In the 1990s and 2000s, the raspy hum of many Central American rainforests died down.
An amphibian-killing fungus – Batrachochytrium dendrobatidis (Bd) – swept across the region, and ultimately the globe, drowning out the ribbits and croaks of millions and millions of frogs, toads and salamanders in what may be the greatest loss of biodiversity on record from a single disease. This fungal pandemic has harmed more than 500 species of amphibians, leading to the extinction of dozens more.
This colossal loss reverberated beyond amphibians and had a startling impact on human health. In Panama and Costa Rica, malaria cases quintupled as Bd wiped out mosquito-eating frogs, toads and salamanders, according to a study published this week in Environmental Research Letters. “The study found that around half to two-thirds of this increase in malaria cases was linked to amphibian declines – drawing one of the clearest lines to date between biodiversity and public health.”
Grid spoke with Karen Lips, a tropical ecologist at the University of Maryland at College Park and co-author of the new study about her findings and why we should view the extinction and biodiversity crises as a public health crisis. .
This interview has been edited for length and clarity.
Grid: I imagine a lot of people wouldn’t necessarily think of biodiversity as being related to public health. Why are they wrong and what led you to research a link between amphibian loss and malaria?
Karen Lips: I think that’s the core issue of the biodiversity crisis. We kind of made it a matter of saving panda bears and other charismatic beautiful things. But the reality is that biodiversity is the foundation of life on the planet, including us.
When we were studying the amphibian extinction crisis, we were really interested to see if there was a way to tie this to a direct impact on humans. The loss seemed like such a huge thing. We thought there must be a connection, but weren’t sure what it could be at first. We finally found this correlation between changes in frogs and changes in malaria.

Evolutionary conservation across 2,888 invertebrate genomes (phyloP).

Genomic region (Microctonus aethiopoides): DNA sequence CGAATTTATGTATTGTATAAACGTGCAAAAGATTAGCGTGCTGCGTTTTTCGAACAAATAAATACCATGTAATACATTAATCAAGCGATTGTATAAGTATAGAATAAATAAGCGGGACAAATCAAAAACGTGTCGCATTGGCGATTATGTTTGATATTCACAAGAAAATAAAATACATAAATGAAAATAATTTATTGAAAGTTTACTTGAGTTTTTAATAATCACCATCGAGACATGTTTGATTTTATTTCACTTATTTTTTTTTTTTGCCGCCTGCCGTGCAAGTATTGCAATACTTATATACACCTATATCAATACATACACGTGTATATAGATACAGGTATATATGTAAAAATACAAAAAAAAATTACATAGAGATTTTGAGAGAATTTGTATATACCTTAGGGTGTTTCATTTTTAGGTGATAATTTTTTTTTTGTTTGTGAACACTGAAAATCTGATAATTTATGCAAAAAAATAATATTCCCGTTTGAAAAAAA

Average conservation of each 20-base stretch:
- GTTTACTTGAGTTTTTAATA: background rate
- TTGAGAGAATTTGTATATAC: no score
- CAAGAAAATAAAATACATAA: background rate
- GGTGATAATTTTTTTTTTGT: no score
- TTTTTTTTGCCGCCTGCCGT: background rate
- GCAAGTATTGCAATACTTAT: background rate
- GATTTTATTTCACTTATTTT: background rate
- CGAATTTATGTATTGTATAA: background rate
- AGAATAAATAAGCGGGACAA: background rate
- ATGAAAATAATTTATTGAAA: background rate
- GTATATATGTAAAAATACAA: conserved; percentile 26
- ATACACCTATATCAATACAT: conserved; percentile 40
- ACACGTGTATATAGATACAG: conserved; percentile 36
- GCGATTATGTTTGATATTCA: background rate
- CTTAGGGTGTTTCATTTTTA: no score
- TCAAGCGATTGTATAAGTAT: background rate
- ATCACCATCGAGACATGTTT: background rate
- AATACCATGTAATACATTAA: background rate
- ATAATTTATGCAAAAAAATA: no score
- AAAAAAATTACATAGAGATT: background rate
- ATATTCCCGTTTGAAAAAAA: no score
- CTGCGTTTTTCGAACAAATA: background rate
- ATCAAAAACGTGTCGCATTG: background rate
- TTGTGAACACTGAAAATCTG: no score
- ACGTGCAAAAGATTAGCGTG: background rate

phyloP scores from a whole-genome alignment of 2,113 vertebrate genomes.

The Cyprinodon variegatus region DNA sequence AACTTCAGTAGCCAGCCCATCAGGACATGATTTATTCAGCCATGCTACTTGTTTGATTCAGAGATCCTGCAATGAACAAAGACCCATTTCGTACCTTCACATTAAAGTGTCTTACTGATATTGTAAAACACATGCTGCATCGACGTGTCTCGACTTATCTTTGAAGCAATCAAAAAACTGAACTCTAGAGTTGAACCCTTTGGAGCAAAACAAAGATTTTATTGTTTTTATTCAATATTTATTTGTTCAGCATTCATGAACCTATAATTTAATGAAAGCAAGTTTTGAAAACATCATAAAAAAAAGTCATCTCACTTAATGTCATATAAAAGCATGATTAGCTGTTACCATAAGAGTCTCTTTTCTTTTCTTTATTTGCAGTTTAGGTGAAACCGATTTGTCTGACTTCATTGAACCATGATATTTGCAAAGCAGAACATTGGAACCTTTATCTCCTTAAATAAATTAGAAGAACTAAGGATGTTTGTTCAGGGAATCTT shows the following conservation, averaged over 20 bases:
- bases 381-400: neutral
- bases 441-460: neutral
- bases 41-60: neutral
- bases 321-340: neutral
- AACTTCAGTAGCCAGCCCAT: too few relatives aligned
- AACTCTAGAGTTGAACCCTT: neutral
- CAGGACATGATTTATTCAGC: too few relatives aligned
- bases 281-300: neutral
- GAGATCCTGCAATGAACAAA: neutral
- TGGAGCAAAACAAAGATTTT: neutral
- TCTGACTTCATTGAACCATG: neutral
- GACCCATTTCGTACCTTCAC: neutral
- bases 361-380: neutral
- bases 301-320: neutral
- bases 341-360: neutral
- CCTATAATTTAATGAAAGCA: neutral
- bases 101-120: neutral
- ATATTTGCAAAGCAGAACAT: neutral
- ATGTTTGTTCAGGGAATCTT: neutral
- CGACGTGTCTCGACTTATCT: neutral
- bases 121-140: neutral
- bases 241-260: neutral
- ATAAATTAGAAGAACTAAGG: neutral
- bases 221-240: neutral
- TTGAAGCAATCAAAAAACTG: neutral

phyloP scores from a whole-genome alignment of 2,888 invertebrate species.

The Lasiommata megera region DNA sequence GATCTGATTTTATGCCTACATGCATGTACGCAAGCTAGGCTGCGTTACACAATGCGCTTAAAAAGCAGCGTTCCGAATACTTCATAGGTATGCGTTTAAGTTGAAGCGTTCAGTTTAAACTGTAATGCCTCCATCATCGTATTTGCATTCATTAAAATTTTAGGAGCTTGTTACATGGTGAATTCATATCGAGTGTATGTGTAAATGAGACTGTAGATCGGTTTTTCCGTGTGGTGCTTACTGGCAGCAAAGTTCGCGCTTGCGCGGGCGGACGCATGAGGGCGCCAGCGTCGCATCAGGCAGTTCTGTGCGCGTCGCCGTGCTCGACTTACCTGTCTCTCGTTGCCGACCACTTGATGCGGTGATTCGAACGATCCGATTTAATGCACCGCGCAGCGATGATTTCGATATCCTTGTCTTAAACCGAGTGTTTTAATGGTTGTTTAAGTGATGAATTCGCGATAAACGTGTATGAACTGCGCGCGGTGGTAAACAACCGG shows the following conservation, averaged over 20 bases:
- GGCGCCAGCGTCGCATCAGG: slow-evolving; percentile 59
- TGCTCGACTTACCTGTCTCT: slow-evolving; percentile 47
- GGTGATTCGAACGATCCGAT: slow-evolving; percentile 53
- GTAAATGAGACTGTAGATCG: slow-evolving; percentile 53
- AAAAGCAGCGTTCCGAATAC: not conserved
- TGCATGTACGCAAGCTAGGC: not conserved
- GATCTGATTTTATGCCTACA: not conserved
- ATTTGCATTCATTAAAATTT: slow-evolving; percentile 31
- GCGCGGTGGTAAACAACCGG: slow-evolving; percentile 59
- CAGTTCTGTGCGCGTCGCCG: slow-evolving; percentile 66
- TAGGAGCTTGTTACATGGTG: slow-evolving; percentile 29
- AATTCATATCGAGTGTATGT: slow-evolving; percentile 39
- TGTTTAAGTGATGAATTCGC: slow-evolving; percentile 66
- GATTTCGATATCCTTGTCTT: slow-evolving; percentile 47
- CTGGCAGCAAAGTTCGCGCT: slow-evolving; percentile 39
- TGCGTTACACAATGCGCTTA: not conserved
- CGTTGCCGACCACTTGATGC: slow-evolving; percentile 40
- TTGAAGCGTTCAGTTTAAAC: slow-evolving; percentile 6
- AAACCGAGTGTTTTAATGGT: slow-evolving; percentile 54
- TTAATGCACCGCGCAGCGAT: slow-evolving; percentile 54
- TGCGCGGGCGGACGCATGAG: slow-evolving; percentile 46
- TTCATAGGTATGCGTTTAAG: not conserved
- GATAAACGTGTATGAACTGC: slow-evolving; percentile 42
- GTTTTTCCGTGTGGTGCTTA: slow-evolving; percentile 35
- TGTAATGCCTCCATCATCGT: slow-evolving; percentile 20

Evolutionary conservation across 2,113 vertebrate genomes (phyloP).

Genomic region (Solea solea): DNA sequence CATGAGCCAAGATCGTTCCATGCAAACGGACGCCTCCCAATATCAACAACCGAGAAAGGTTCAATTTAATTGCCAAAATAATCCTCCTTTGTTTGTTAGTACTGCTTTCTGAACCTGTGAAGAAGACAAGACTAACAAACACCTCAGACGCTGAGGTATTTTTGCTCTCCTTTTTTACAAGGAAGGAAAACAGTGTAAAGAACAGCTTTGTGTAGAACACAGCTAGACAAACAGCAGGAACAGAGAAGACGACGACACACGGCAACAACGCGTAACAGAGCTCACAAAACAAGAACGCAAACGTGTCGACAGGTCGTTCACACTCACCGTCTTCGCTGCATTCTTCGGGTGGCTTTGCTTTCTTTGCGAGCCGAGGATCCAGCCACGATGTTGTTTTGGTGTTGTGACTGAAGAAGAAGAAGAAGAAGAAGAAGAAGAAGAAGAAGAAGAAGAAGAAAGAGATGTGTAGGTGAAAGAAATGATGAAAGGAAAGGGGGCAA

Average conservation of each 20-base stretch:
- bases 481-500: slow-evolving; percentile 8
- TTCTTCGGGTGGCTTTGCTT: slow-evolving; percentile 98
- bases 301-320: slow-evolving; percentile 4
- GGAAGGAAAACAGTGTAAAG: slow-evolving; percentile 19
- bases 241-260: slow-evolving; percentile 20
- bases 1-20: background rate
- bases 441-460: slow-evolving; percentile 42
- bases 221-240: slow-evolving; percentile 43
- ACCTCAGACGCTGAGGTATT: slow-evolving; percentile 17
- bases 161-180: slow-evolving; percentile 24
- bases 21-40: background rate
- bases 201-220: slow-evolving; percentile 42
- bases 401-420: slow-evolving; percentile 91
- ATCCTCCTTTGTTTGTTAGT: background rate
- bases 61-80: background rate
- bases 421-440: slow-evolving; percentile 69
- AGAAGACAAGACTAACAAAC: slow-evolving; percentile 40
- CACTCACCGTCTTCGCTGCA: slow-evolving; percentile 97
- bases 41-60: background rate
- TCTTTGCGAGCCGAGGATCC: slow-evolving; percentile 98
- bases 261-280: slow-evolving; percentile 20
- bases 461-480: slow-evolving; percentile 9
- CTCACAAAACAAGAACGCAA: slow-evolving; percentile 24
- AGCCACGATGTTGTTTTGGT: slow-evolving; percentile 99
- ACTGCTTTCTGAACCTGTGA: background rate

G: The chytrid fungus caused this massive amphibian decline. Can you tell me a bit about what it is and why it had such an impact?
KL: Chytrid fungi are small, microscopic aquatic organisms that probably originated in Asia, but we have introduced them all over the world, probably through the pet trade. And where they’ve been introduced, they’re alien species, and the native species don’t really have a defense against them.
Chytrid fungi can infect just about every species of frog on the planet, over 1,000 species. It can basically kill them by giving them a very serious skin infection that prevents the frog or salamander from getting enough oxygen and getting enough water, which they do through their skin. And so they die.
The impact has been enormous. It’s been on all the continents of the world [except Antarctica], and caused a 70-80% decline in the number of frogs and salamanders. So you go from thousands and thousands of frogs in a pond to, like, two, and we’re seeing species go extinct all over the world. everything happened quite quickly.